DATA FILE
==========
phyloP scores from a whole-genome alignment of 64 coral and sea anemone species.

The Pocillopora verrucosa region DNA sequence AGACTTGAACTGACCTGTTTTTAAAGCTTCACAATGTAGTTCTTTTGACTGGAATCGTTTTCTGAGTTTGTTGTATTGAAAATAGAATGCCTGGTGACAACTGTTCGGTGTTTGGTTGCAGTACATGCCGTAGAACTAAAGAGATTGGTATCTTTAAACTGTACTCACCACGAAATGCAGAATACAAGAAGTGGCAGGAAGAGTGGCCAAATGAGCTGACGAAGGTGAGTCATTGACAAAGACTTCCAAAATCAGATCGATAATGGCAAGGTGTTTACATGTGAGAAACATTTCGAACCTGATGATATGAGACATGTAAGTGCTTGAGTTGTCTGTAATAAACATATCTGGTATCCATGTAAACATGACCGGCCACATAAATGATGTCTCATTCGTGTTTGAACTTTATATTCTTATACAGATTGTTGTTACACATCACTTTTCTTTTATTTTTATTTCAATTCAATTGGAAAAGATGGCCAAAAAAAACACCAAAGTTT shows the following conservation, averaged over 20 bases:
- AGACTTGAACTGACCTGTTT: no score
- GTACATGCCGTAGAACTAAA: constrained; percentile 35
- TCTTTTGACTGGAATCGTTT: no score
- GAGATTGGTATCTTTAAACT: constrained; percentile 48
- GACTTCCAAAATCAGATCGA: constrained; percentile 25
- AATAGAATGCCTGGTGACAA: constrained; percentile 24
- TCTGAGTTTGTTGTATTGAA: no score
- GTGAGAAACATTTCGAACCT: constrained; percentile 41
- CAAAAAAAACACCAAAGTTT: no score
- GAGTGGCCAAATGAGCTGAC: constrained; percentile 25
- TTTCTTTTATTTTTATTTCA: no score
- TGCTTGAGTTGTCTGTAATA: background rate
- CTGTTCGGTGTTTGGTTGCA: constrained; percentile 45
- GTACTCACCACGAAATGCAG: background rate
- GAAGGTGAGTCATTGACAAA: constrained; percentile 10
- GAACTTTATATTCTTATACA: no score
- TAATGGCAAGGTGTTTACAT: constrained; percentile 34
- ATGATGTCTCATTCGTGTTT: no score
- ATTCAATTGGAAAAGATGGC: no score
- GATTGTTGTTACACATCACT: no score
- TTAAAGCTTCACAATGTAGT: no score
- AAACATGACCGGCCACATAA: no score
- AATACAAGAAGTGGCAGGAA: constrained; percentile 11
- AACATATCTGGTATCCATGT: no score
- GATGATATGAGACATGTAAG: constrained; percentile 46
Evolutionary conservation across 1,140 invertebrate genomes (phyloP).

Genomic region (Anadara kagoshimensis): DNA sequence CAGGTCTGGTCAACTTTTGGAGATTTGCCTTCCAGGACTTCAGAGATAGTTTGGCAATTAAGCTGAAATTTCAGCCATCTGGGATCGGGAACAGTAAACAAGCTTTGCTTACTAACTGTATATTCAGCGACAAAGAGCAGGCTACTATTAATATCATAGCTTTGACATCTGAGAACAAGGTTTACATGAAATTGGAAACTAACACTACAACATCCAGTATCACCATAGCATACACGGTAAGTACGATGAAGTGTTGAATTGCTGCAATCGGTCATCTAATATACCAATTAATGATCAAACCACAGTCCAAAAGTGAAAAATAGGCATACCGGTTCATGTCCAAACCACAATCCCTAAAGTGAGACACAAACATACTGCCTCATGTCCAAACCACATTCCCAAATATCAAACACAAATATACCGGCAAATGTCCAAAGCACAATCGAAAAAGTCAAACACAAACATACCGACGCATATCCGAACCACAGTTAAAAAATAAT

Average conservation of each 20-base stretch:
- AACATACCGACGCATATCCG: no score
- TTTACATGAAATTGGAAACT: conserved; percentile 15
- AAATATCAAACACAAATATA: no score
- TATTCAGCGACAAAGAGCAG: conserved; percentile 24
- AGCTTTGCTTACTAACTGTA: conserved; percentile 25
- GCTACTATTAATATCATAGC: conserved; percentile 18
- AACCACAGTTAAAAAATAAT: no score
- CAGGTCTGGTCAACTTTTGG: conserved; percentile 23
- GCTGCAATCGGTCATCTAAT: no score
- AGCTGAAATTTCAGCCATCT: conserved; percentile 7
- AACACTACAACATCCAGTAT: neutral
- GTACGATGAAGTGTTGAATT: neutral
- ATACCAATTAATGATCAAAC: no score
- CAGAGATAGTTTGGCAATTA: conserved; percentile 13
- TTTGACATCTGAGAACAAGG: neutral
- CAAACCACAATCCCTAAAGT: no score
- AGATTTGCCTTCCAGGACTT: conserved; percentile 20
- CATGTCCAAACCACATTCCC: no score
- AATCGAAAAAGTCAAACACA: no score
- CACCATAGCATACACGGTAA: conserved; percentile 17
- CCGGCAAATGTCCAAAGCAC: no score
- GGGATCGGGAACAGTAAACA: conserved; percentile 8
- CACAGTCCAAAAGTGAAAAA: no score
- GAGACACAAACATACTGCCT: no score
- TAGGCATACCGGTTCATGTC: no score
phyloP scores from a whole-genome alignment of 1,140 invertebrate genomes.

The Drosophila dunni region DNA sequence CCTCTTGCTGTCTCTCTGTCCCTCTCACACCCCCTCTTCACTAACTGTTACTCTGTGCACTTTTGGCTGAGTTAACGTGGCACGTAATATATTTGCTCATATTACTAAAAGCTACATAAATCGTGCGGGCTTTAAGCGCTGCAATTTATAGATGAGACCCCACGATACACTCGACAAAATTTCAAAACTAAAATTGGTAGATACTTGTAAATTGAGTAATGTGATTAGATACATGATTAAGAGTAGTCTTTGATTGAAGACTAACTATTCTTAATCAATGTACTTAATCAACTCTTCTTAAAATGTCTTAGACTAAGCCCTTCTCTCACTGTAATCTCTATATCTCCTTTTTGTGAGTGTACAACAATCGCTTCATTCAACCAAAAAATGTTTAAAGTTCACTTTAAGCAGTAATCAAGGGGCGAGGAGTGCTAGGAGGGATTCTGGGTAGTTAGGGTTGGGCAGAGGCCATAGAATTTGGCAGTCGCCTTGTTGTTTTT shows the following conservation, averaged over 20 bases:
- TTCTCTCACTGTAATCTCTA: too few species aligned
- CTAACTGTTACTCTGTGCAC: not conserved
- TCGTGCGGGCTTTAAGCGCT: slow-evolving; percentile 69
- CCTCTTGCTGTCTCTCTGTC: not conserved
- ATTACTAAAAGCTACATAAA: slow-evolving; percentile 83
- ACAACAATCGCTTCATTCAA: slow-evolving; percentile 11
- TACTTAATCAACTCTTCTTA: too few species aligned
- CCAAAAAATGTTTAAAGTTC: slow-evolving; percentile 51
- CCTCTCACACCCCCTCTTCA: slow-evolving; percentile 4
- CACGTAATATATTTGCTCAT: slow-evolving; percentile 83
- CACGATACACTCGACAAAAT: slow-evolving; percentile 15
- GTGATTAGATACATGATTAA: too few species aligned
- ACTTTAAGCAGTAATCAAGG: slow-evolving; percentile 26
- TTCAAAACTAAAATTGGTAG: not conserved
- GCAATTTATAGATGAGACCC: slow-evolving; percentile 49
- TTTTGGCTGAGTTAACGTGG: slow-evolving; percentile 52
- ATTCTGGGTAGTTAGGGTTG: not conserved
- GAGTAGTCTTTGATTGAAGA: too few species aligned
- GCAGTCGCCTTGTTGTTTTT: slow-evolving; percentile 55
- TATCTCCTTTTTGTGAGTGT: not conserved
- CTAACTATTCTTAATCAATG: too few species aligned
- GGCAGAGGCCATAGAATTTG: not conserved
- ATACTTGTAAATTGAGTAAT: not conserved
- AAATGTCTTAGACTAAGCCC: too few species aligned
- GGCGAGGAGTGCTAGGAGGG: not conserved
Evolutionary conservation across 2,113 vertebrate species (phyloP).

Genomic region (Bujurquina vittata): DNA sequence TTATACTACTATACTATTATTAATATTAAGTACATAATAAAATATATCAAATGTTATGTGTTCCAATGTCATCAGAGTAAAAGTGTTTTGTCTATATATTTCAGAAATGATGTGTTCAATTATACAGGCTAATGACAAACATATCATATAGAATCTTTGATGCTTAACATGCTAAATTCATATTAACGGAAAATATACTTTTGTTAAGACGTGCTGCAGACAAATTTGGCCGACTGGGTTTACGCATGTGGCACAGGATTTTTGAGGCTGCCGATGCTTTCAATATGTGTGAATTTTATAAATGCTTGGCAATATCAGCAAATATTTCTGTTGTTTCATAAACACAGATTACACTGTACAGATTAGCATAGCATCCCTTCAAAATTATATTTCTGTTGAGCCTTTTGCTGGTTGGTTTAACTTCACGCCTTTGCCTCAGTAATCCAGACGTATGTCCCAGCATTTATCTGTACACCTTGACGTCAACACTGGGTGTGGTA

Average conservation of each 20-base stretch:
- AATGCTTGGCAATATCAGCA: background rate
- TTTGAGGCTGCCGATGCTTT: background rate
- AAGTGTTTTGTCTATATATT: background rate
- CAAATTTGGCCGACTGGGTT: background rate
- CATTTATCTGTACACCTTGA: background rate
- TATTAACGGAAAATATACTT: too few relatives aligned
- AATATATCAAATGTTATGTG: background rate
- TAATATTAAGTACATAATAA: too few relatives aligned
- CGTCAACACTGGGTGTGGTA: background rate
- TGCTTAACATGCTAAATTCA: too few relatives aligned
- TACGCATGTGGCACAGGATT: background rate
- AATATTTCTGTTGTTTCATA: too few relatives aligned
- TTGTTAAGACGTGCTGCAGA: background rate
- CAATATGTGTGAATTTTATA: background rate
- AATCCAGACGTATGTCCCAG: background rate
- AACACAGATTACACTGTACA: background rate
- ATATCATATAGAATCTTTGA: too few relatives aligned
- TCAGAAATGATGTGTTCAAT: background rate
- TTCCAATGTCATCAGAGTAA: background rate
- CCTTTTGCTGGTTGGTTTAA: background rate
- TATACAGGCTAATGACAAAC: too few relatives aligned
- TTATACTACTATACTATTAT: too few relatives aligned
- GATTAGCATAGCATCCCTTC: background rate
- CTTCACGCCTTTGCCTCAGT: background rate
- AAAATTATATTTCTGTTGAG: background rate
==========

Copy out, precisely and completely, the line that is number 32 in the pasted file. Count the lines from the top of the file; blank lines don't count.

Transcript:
- TTTACATGAAATTGGAAACT: conserved; percentile 15